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IT career abroad: Asia works differently

"Intel is an international company. The offices and most of the work processes are very similar. That's why I didn't have to get used to it", reports Christoph Jechlitschek about his move from Intel's German headquarters in Munich to Japan.

There Jechlitschek worked as an application engineer for two months on a user interface project in the area of ​​"In Vehicle Infotainment". The 34-year-old developer explains the task: "This is the interface that the drivers see in built-in navigation devices in cars. The main aim was to ensure that the user interface always runs smoothly."

Not a routine matter

However, moving abroad is never a routine matter. The most important differences are usually not on the technical side, but in everyday communication and more informal processes. Jechlitschek compares: "In Germany, many decisions are made through discussions. You can use good arguments to push for a decision. This doesn't work in Japan. The employees can present their arguments, but rarely get a direct answer. The Japanese also respond with criticism The key is diplomacy rather than good argument. "

Via detours

Cooperation with other companies also works indirectly in Japan. IT expert Christoph Jechlitschek: "In Europe I have a direct line to the developers for almost all projects. If something is not clear or I want to discuss something, I just call."

The situation is different in the Far East: "In Japan you don't speak directly to the developers. There are account managers who regulate communication, set up meetings and set priorities. When you finally sit in the same room with the developers, you quickly notice that it isn't everyone speaks English. That doesn't make it any easier, of course. "

Indian society

Markus Hörter is an IT consultant and associate partner at the Indian IT company Infosys Lodestone, which has its German headquarters in Frankfurt am Main. He also considers cultural differences to be the greatest challenge of an international career. "It is very important to work in a team, and solutions are worked out more in a team than we are used to at home," he says of his experience in India.

Heremer recommends every IT student to spend a certain amount of time abroad. "Professionally, it is about later working for a large, internationally operating company. There are no longer any purely German activities in Germany either. The development of innovative IT solutions nowadays often takes place abroad," explains the Infosys consultant who was in the USA, France and Spain during his studies.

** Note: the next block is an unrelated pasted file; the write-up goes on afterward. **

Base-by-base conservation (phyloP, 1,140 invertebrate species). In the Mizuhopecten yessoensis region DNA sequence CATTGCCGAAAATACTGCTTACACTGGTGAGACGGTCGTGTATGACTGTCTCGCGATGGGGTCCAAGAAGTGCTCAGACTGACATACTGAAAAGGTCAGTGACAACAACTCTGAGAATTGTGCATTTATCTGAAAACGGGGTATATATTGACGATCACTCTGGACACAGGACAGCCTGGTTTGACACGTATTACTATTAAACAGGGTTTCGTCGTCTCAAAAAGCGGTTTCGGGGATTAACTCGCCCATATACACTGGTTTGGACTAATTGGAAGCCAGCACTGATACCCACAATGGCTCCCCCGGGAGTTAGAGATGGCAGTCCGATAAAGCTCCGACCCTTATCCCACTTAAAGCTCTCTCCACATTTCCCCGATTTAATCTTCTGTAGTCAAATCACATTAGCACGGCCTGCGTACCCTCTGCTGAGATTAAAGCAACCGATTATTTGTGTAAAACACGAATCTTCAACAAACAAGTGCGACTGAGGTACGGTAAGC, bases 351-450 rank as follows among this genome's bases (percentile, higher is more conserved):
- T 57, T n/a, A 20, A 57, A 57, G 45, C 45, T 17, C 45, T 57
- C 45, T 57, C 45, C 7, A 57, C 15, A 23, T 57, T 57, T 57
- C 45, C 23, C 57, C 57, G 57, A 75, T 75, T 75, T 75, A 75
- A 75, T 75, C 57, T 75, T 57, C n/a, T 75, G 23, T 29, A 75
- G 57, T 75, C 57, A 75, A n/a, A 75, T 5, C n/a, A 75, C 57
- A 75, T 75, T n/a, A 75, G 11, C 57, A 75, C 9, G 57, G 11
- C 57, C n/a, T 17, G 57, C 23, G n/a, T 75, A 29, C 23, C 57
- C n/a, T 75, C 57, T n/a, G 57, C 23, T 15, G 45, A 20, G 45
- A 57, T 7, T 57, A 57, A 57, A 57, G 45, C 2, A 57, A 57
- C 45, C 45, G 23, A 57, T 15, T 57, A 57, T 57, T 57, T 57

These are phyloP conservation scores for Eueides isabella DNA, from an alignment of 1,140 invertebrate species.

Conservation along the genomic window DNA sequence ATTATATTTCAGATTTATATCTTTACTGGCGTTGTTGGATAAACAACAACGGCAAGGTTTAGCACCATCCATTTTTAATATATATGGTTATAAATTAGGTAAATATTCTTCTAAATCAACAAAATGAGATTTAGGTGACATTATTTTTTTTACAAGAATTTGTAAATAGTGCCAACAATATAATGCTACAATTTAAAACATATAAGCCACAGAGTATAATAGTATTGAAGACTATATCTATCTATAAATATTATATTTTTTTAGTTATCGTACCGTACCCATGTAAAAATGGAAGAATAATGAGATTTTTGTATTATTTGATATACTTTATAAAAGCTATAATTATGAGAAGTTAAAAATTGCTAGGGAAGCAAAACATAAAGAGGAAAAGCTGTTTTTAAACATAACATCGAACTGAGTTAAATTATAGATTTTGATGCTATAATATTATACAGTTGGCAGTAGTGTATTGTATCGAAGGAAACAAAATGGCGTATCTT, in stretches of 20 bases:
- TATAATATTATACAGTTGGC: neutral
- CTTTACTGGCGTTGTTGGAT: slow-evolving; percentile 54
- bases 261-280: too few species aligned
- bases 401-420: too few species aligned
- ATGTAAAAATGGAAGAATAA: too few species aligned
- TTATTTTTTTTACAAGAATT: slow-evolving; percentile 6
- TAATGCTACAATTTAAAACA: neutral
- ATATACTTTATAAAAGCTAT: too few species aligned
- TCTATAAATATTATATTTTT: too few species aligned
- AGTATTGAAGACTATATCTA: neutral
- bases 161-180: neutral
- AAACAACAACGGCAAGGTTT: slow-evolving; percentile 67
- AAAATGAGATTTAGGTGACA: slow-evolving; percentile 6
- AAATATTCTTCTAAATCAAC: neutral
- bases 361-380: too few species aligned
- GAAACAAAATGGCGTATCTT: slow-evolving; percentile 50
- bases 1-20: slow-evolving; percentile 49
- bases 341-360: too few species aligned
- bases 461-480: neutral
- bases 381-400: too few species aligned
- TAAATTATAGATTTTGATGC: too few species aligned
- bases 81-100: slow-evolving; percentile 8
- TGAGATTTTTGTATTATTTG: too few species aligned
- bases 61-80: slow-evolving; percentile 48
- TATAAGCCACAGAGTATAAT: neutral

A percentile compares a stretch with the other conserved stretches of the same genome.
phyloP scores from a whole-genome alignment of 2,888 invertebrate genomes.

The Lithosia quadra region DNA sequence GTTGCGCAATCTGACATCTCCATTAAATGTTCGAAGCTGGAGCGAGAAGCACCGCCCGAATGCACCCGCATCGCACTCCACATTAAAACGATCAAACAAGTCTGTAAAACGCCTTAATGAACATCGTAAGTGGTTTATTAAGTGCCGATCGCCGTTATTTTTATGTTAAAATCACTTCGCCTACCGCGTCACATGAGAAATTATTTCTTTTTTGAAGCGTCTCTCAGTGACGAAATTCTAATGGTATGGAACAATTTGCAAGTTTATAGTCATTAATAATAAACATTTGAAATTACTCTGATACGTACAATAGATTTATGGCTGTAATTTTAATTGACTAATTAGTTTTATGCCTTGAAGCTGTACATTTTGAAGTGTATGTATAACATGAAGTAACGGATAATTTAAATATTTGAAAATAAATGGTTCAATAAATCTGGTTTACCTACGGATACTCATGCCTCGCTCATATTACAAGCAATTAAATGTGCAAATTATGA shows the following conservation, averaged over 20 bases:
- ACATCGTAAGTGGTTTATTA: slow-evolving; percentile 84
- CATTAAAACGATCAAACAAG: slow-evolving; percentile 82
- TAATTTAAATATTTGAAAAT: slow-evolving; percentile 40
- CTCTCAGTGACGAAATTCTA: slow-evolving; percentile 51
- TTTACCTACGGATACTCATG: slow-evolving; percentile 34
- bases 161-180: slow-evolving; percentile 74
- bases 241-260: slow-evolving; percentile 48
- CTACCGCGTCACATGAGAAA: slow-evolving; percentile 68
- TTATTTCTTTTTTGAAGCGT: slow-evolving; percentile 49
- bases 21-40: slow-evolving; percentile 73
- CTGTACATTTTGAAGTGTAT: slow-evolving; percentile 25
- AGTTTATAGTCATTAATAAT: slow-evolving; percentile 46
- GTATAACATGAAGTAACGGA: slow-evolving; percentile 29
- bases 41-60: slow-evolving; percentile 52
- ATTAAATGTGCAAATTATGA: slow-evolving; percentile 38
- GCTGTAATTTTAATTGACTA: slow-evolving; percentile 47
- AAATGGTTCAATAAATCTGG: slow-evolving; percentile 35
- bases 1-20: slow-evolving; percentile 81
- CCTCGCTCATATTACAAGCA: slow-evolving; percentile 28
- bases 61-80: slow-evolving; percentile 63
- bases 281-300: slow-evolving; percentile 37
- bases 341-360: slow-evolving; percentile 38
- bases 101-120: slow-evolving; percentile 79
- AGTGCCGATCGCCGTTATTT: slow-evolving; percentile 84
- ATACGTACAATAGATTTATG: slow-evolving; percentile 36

Show enthusiasm

The now 40-year-old listener fondly remembers his eight-week internship in the USA: "That was relatively early on during my studies and I had to organize my entire life there. Personally, I learned a lot back then. The internship was long enough to get to know American culture very well. " Enthusiasm for international work assumes Heremerer: "Anyone who sees the trip abroad as a mere must or as an item that has to be ticked off on a checklist is not doing the thing justice.

By speculative application

Christoph Jechlitschek studied computer science in Oldenburg and at Washington University in St. Louis (USA). For his professional station in Japan, he became active at Intel himself. When he saw that the company was looking for a developer in Japan, he wrote to the manager in charge and asked if he could not take the position until someone was hired. "I had often toyed with the idea of ​​a job rotation. The manager also thought the idea was good. So we did it that way," says Jechlitschek.

Standard at Intel, however, are planned foreign assignments, which the company offers via the internal job board or in career discussions with the supervisor. How quickly an assignment abroad is actually carried out depends primarily on the motivation of the employees. "The company supports internal changes within the group at any time," explains Jechlitschek.

Professionally and personally

For the application engineer from Munich, the move to Asia was also worthwhile in retrospect: "In terms of expertise, I definitely benefit from the contacts I made during the stay abroad. Quite a few problems can be solved later simply by going to the right one Position asks. " But that's not all: "Of course, you also benefit personally. Many friendships develop and I've learned how to live in another country. I was also able to travel around the country on the weekends.

Prepare for abroad

The best preparation for an international career is for Jechlitschek as well as for listeners, semesters abroad and international internships. Infosys offers IT students from various partner universities the Instep program, in which they can complete an eight to twelve-week IT internship in India. The opportunity to work in India is a good tool for Markus Hocketer to understand what is going on in IT consulting and how international cooperation works. "It can also happen that a participant applies directly to us or we approach him. The program should not be an early assessment center," adds the IT consultant.

When it comes to studying, he advises that when choosing a university, you should already pay attention to the universities with which you are cooperating abroad. Because, according to the Infosys manager: "A semester abroad is always worth extending your studies by six months.


Heinz Peter Krieger, Editorial staff